The two pivotal clinical trials, titled ESTABLISH -1 (oral only) and ESTABLISH-2 (IV with possible switch to oral;

http://www.ncbi.nlm.nih.gov/pubmed/23403680 http://www.ncbi.nlm.nih.gov/pubmed/24909499

Compared tedizolid 200mg daily for 6 days to linezolid 600mg q12h for 10 days. Both studies found tedizolid to be non-inferior (also FDA speak) to linezolid.

So where does this new drug fit in the treatment of lower extremity infections? Because it was approved under the more recent FDA aBSSSI Guidance as opposed to the previous “complicated skin and skin structure infection” guidance, diabetic foot infections is specifically excluded.  This is a flaw in the current aBSSSI guidance document that some of us have been debating with FDA. That does not mean it won’t work in DFI, just that it was not included in the trials.  Furthermore, just because there were no DFIs does NOT mean that there weren’t any lower extremity infections.  In fact, about 40% of the patients in the trials did, in fact, have infections of the lower extremity including infected ulcers, surgical wounds, abscesses, etc.

Given its narrow spectrum of activity against pathogens we find, shorter duration of therapy and possibly enhanced safety profile, tedizolid seems to fit nicely with current concepts of antimicrobial stewardship. This is one new antibiotic that I feel may have an excellent niche in the treatment of LEIs.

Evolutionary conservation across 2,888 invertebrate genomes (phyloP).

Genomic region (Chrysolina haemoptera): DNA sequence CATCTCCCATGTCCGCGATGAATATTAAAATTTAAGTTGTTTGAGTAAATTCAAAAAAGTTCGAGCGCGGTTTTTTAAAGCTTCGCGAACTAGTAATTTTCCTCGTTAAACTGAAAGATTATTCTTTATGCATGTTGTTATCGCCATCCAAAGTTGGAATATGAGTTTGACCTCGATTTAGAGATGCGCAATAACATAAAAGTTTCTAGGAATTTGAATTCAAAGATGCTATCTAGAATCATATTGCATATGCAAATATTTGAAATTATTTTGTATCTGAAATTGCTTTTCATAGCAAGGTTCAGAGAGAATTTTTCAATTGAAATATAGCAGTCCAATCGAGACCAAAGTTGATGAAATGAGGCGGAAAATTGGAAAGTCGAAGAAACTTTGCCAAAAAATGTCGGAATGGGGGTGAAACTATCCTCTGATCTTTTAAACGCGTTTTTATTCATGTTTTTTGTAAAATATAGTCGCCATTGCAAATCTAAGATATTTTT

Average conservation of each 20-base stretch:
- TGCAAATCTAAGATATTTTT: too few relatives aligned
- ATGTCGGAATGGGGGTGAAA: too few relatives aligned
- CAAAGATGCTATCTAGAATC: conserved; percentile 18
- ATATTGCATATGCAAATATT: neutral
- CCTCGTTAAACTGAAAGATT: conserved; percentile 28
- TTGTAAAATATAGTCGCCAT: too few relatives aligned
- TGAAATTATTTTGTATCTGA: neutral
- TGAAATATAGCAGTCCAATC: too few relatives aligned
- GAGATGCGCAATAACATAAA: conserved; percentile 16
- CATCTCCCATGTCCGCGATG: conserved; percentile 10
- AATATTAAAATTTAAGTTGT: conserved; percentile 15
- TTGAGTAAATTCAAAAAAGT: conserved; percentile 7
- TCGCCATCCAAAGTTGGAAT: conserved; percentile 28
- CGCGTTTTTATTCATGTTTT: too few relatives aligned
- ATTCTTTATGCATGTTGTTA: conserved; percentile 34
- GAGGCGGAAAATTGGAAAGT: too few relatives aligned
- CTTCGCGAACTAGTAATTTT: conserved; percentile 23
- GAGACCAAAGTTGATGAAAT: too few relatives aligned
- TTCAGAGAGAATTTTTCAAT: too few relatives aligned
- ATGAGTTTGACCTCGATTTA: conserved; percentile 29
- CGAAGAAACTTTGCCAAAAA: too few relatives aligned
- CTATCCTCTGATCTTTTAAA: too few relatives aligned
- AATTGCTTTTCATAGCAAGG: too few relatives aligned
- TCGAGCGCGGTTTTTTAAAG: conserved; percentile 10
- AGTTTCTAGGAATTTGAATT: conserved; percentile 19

Posted in Antibiotics, Diabetic Foot, Infections, MRSA, Wounds | No Comments »

I’M BAAAACCK

October 20th, 2014 by Warren S. Joseph DPM FIDSA
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Dear Readers,

It’s been awhile. Time really does fly. I realize it has been over a year and a half since my last post. I really don’t have any excuses. Life just seems to happen that way. One day I am posting all sorts of updates on what’s happening in the world of lower extremity infections and then I just stopped. Over these past months, I have had a number of people ask me what ever happened to the blog as they really enjoyed reading it and felt it was valuable. I’ve heard from students, residents, colleagues, my publisher and a surprising number of people I would have never expected to be interested. It made me realize how large my readership and reach really was.